ROBERTS, MICHAEL (died 1679), principal of Jesus College, Oxford

Name: Michael Roberts
Date of death: 1679
Parent: Alice Roberts
Parent: Evan Roberts
Gender: Male
Occupation: principal of Jesus College, Oxford
Area of activity: Education
Author: Thomas Richards

son of Evan Roberts and Alice his wife, of Llanffinan parish in Anglesey; the date of his birth is uncertain. He spent some time at Caius College, Cambridge, and Trinity College, Dublin, where he graduated B.A. in 1620, M.A. in 1623; he was incorporated at Oxford and Cambridge, both in 1624. He became Fellow of Jesus in Oxford in 1625 - there he remained till 1638, when he lost his place because of some irregularity, some breach of rules, in proceeding to the degree of D.D. He is named as holding a living in Anglesey, and that of Llangynwyd, Glamorganshire. During the Civil War, his adherence was very dubious: according to his enemies, he was chaplain to the Roundhead forces besieging Caernarvon castle; according to others, he was of great succour (if not under arms himself) to the Royalist rebels in the insurrection of Anglesey in 1648. However, when the Parliamentary Visitors came to Oxford in that year and turned out the principal of Jesus, Michael Roberts was appointed in his stead, and was made D.D. under the new order (1649). For nine years the college became a hornet's nest. The dormant Royalists among the Fellows looked upon him as a traitor to their cause; the Puritan faction deemed him a hypocrite. Charge after charge was brought against him, some going back to his career before the war, some of injuring college interests by misappropriating money or by bungling transactions with college lands. Appeals were lodged with the ' Visitor ' (the earl of Pembroke), with the Puritan 'Visitors,' and with the Protector himself, and it was he (according to the more probable account) as chancellor of the university who finally dismissed Roberts in 1657. He kept on living at Oxford till his death on 3 May 1679, engaged in peevish litigation with the authorities of Jesus, or in bad-tempered quarrels with his relatives in Anglesey, or in unsuccessful bids for promotion in the Church. He was a stiff-necked man, keen on his own way, destitute of high ideals. But this must not make us forget five things about him; he (with one other) acted as corrector of the press to the Welsh Bible of 1630; he wrote an encomium to the Gemma Cambricum of Richard Jones of Llanfair Caereinion, 1655; he wrote the official Latin imprimatur (24 July 1676) to the second edition of Hanes y Ffydd by Charles Edwards; he supplied many notes about Oxford Welshmen to Anthony Wood for his Athenae Oxonienses; and he was sharply critical of the 1672 edition of the New Testament, because Stephen Hughes and his coadjutors had left out the Book of Common Prayer.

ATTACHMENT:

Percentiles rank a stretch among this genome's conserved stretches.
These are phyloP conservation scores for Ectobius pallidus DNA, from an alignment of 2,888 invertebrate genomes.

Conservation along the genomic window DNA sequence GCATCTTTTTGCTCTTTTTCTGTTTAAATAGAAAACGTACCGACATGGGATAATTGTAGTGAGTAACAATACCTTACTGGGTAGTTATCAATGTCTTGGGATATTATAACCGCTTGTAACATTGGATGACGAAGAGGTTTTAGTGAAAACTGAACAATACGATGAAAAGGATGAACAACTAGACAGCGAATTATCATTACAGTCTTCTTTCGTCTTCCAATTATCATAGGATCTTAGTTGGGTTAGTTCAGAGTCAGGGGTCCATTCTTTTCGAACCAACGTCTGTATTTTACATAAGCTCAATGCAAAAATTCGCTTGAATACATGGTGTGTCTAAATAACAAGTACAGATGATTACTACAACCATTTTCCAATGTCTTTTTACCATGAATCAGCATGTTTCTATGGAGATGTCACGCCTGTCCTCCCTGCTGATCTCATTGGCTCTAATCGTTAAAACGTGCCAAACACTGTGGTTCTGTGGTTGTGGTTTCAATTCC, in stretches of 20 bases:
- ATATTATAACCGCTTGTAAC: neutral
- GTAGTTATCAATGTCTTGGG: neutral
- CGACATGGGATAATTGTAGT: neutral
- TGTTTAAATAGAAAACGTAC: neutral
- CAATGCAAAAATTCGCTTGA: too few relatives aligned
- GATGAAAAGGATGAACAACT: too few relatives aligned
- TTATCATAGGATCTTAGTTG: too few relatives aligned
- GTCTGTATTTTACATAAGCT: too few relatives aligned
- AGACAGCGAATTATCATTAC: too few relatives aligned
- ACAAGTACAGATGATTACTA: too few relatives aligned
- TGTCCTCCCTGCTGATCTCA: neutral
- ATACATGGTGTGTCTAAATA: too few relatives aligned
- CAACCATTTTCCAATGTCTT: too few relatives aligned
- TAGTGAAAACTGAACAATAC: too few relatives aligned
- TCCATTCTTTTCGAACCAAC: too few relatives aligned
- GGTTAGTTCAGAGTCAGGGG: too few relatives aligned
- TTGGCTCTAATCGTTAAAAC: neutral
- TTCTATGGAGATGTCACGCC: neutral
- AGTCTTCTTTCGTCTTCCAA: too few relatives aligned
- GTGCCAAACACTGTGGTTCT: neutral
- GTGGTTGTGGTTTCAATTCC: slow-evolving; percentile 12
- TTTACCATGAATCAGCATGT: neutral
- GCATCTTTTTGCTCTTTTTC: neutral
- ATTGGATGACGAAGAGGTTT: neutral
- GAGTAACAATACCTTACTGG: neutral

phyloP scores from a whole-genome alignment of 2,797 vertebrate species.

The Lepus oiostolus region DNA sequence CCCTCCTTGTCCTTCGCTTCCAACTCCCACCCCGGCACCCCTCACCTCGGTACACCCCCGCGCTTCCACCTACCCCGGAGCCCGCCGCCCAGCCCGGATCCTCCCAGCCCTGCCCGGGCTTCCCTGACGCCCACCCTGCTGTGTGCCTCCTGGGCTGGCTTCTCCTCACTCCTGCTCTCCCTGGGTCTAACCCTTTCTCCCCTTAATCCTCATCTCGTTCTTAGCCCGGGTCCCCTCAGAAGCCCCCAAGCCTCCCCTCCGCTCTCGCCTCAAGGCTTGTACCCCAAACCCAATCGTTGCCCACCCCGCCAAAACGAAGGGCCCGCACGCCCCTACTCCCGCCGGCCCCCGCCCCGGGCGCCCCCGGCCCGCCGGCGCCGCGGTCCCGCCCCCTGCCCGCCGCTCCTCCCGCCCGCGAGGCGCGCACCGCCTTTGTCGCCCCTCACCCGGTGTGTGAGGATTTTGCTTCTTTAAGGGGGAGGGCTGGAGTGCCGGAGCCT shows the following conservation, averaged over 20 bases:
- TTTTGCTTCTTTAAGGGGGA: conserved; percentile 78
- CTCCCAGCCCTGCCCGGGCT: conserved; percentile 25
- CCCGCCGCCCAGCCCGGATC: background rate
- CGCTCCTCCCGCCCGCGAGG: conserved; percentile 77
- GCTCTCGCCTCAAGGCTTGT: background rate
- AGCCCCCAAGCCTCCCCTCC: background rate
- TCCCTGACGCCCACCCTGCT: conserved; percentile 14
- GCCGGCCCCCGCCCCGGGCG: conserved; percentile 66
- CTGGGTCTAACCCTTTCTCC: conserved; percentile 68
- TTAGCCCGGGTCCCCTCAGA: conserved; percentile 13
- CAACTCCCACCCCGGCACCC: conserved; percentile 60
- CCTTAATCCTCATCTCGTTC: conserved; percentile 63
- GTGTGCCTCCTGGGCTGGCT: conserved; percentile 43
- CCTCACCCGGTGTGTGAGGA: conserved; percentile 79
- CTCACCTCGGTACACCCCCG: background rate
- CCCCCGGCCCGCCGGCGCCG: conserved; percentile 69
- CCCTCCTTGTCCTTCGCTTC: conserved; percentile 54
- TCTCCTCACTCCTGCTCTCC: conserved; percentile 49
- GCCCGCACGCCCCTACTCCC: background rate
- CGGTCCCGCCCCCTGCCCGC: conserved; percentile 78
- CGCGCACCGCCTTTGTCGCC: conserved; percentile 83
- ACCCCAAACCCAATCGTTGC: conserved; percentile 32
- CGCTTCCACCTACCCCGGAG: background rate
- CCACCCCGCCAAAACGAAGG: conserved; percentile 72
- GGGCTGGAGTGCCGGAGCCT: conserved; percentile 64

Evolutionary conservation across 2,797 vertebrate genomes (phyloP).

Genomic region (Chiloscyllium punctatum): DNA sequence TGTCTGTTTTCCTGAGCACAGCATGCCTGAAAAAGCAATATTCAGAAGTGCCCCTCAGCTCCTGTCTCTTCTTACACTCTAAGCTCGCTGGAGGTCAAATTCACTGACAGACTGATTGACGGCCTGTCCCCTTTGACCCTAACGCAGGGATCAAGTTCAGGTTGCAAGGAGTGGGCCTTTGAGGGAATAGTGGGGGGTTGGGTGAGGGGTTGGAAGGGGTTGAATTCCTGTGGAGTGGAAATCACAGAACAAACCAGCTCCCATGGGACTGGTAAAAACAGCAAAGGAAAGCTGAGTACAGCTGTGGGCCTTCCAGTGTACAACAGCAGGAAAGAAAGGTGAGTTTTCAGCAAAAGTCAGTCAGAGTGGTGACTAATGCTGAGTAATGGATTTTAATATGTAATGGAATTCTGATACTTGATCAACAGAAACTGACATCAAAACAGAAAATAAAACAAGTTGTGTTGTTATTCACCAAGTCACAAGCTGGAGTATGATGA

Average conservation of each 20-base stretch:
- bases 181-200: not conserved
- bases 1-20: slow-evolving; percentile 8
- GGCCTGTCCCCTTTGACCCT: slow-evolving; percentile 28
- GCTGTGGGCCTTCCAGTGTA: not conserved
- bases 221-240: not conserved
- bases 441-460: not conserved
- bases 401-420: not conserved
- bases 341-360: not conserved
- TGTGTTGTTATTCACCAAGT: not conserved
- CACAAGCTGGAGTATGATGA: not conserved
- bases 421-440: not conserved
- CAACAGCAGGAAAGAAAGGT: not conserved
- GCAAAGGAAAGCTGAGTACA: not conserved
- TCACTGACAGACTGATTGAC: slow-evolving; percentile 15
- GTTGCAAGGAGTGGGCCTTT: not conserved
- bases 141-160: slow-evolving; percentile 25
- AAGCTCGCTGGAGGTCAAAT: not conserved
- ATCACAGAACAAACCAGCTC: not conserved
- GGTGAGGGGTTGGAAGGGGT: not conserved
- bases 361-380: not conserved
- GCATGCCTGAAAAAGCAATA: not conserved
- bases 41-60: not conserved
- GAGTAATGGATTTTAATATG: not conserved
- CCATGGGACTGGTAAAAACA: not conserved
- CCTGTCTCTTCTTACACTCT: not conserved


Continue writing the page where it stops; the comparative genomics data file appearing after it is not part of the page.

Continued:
Published date: 1959

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